Frederic Raphael is an illustrious British screenwriter and novelist (The Glittering Prizes, Darling, Far From the Madding Crowd, Eyes Wide Shut, to name a few...).
Raphael has recently published the first volume of his memoirs, Going Up, which details his early years including — and of course, this is the bit which really fascinates me — his initial struggles and eventual breakthrough as a writer.
It's reassuring to know that even someone as poised, talented and ultimately successful as Frederic Raphael (he won an Oscar for Darling) also had to scuffle and hustle at first.
In the 1950s, between occasional jobs writing for the stage and movies, he earned a living ghost writing World War 2 memoirs...
The first of these was They Arrived by Moonlight, Jacques Doneux's account of his unnerving adventures as a secret agent behind enemy lines in Europe — escaping from Paris clinging to the underside of a train was just one.
Raphael polished Doneux's "artless manuscript" with considerable success: "Jacques had scarcely noticed how I had deleted his clichés and with what terse invention I had stocked his lacunae."
(If you're wondering what that last bit means, Doneux had a tendency to understatement, to say the least, so Raphael had to make up stuff to fill in the blanks.)
They Arrived by Moonlight went down so well that soon the publisher was "keen for me to do a second ghosting job about secret agents. They would pay £600..." for him to rewrite They Fought Alone by Maurice Buckmaster.
Raphael met with Buckmaster and asked "how he would like me to deal with events where key details were missing. He smiled and said, 'Oh, my dear Freddie, make up anything that looks plausible'."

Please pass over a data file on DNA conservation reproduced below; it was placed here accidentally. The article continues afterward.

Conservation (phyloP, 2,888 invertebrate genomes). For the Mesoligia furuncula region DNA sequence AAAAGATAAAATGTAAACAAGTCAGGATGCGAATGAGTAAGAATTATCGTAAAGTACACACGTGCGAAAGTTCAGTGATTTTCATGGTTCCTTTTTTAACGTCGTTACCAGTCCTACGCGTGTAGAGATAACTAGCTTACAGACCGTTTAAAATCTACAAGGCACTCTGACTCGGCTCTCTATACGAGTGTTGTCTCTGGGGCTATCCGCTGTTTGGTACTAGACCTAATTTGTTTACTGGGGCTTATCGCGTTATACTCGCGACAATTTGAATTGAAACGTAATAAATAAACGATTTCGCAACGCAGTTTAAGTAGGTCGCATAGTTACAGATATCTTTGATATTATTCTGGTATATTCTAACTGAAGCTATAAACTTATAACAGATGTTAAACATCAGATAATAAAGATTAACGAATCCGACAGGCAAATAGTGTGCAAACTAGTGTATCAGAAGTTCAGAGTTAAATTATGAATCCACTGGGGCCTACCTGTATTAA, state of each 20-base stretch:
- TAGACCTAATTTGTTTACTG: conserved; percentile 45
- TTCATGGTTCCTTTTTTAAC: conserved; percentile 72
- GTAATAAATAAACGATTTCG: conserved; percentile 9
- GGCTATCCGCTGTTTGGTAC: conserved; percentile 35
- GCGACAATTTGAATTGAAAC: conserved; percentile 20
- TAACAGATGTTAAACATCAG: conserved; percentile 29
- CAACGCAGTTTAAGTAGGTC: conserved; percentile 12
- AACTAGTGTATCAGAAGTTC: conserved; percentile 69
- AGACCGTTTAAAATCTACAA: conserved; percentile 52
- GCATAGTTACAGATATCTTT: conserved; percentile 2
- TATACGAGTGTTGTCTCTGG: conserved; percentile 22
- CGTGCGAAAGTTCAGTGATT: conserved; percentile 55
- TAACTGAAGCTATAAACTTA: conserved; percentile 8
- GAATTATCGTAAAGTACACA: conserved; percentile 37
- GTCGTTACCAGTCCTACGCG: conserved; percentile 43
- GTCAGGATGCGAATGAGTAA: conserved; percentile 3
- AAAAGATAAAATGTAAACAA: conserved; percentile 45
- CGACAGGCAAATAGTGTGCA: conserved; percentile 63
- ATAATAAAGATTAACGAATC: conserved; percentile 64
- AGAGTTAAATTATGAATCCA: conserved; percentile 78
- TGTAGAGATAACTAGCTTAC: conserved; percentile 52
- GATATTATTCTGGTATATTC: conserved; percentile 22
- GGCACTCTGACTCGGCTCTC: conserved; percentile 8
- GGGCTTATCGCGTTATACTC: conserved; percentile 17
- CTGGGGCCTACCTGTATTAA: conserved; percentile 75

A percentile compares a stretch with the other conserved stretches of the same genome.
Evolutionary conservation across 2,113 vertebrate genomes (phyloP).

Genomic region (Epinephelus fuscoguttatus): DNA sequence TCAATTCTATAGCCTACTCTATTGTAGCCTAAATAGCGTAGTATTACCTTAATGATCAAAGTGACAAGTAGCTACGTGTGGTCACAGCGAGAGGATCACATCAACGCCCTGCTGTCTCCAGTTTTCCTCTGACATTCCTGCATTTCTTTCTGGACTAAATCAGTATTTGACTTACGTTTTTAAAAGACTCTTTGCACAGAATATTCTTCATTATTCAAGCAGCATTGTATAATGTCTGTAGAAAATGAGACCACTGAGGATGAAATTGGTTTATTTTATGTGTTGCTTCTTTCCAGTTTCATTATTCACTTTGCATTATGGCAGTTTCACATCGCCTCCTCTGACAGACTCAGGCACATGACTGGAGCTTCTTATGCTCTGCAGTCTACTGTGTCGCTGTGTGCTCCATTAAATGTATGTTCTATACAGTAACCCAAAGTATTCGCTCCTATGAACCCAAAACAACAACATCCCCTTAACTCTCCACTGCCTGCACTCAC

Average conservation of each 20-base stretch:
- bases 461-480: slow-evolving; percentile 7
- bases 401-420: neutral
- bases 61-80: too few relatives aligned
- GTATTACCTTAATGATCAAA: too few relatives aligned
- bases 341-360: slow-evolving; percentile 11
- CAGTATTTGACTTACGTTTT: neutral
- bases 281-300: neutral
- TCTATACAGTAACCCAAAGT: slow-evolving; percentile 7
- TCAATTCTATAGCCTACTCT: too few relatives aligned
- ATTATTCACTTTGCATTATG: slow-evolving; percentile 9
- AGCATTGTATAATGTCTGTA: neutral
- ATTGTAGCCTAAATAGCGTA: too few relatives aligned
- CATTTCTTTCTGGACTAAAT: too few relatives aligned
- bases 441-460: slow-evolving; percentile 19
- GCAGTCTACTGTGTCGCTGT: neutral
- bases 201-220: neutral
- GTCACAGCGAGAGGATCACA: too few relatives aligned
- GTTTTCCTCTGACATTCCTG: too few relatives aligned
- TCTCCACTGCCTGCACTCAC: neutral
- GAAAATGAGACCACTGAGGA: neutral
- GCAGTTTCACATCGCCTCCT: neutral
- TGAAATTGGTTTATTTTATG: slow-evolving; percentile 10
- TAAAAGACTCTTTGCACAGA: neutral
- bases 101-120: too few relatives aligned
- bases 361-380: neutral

Despite, or maybe because of this, They Fought Alone is highly regarded ("as a documentary source"!). It has recently been reprinted and is considered "a classic of secret warfare."
What Freddie describes as "my last ghostly effort" was the memoir of Captain William Richmond Fell, a New Zealander submarine commander and maritime salvage expert.
(This book is actually called The Sea Surrenders though, unhelpfully, Freddie repeatedly refers to it as The Sea Shall Not Have Them, a much more famous and completely different book. I know this because I wasted a lot of time on Google finding it out. Freddie's publishers should be hit in the face with a whip cream pie for not checking basic facts.)
"Now a confident cosmetician of gallant prose, I supplied Bill's book with a leaven of nautical dialogue of the kind that first seasoned Noël Coward's In Which We Serve and was recycled in The Cruel Sea. 'Steady as you go' was a staple line."
William Fell was not very pleased: "I'd sooner not have it printed," he declared. But Raphael cleverly explained his rewrites in terms of a salvage operation, and the mariner got the point. In any case he was sufficiently mollified to allow the book to be published.
For all the fascination these ghost-written memoirs might exert, the one I'm really interested in is Frederic Raphael's own, ectoplasm-free, memoir Going Up which I'll be posting about here soon.
(Image credits: The paperback of They Arrived by Moonlight is from Bid or Buy. The hardcover is from Hedgerow Books via ABE. The vintage paperback of They Fought Alone is from Dead Souls Bookshop in New Zealand. The red hardcover is from Codename Pauline. The reprint is from BiteBack Books, who also, intriguingly publish Freddie's memoir Going Up. The Sea Surrenders is from Pic Click.)